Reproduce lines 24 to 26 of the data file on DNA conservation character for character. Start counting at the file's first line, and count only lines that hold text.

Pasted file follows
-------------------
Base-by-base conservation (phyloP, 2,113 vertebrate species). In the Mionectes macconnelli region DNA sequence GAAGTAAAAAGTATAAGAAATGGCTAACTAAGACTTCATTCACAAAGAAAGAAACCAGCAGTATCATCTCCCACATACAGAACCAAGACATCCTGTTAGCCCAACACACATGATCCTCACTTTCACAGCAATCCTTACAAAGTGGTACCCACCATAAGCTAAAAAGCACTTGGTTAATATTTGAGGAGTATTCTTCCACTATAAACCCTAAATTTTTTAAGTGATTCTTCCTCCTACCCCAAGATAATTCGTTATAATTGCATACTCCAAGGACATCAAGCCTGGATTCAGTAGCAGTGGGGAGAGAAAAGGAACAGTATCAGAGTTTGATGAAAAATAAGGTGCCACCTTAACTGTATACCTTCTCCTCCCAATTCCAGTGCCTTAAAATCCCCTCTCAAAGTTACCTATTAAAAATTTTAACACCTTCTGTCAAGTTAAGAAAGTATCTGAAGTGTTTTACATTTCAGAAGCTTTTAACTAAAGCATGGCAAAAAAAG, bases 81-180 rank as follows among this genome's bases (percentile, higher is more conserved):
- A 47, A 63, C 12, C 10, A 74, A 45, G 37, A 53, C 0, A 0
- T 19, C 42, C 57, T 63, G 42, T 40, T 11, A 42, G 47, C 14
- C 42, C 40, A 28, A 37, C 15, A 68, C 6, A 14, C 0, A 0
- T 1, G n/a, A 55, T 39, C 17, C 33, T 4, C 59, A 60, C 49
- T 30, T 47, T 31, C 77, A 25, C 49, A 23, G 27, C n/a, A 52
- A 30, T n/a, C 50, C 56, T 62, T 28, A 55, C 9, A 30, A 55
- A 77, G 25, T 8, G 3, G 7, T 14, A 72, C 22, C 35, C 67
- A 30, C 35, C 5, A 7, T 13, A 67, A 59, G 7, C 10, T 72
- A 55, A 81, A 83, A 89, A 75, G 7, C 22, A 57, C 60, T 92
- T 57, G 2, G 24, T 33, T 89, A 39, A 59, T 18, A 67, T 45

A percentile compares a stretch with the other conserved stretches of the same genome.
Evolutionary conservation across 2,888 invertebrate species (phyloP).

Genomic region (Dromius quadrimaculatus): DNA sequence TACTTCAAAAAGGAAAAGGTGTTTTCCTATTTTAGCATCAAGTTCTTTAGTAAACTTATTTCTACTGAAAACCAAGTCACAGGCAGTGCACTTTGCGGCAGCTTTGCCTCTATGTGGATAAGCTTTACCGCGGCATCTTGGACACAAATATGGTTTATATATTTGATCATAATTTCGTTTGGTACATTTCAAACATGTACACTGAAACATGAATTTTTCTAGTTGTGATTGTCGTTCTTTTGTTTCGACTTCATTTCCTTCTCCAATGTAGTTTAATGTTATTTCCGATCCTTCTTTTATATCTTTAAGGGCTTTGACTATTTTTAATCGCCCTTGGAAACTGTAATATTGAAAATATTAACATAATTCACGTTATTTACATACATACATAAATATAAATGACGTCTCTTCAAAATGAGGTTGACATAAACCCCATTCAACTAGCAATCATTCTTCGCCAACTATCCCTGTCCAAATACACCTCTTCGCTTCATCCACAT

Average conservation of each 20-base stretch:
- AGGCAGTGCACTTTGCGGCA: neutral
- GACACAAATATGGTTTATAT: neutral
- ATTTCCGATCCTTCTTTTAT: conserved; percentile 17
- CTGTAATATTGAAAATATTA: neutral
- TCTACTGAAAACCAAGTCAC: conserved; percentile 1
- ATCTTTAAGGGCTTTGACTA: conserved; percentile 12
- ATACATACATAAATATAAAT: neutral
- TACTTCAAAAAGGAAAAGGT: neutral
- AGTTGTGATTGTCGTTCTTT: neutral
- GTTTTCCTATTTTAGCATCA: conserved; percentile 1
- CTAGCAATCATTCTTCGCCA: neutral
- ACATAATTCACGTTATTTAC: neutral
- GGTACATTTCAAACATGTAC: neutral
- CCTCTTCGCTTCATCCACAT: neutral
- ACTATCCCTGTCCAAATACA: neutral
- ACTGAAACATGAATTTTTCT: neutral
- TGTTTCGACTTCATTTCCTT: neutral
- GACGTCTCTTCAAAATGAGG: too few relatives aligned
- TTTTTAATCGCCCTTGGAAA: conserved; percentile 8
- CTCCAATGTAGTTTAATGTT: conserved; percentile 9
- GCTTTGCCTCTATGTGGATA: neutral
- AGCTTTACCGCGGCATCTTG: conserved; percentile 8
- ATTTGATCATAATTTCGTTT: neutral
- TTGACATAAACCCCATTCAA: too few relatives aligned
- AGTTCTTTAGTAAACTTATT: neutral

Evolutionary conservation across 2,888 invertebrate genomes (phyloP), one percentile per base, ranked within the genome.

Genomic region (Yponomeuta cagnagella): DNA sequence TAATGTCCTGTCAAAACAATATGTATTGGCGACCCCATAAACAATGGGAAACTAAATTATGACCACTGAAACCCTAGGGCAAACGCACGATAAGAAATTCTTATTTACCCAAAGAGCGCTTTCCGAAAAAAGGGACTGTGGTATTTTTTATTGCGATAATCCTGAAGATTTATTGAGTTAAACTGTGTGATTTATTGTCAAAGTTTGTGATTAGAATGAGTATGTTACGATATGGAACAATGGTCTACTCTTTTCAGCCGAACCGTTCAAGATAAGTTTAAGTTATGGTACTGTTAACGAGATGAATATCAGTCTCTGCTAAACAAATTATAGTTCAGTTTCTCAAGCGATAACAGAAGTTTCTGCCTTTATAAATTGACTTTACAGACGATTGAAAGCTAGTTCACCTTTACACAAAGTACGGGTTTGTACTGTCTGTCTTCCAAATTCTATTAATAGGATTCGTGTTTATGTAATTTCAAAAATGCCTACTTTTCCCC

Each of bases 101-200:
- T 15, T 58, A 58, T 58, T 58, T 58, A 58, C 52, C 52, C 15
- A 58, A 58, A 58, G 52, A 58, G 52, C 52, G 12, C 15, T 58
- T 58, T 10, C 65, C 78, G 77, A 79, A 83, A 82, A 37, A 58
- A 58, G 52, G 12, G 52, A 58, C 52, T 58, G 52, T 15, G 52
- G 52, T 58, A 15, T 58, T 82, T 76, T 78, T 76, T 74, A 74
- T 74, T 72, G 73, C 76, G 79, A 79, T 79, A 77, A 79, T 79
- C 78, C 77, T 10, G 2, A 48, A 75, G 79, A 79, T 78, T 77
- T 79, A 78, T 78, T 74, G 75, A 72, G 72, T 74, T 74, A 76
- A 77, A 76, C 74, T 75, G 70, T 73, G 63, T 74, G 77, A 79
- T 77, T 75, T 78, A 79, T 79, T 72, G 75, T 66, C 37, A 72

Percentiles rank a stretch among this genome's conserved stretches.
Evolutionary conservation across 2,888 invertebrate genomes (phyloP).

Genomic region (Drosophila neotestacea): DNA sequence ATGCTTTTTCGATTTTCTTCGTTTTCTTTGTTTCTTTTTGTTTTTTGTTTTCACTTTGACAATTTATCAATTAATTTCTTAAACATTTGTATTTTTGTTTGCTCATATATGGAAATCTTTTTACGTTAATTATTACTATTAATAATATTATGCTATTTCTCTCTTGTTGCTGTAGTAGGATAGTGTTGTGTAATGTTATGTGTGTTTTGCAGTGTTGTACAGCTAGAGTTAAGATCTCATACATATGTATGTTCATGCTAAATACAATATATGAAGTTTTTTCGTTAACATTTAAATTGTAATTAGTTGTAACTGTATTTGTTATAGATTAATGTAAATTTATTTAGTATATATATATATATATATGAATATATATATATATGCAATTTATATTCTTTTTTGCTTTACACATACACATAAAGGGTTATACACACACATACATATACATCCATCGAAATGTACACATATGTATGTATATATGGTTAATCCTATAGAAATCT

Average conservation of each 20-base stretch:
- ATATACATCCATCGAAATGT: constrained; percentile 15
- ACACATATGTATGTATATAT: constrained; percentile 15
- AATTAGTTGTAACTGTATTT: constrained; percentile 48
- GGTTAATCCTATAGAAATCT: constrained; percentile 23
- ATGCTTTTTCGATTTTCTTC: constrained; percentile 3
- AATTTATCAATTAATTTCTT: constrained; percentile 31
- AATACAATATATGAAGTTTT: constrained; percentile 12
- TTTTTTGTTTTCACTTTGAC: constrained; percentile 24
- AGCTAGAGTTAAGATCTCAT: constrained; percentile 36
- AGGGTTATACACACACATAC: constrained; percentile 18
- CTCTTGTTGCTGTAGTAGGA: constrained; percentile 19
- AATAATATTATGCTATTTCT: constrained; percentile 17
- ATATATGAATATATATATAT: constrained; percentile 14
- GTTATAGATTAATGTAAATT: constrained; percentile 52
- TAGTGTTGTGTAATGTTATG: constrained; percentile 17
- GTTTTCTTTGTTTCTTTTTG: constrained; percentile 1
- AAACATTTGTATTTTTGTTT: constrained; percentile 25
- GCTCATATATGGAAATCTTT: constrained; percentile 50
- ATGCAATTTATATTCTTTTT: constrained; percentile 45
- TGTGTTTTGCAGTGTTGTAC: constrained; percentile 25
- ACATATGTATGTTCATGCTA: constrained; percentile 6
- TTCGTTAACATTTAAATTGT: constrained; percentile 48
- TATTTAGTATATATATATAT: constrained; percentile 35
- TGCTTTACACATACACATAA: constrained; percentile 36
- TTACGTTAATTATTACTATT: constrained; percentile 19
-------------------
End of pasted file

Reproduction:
- AGTTGTGATTGTCGTTCTTT: neutral
- GTTTTCCTATTTTAGCATCA: conserved; percentile 1
- CTAGCAATCATTCTTCGCCA: neutral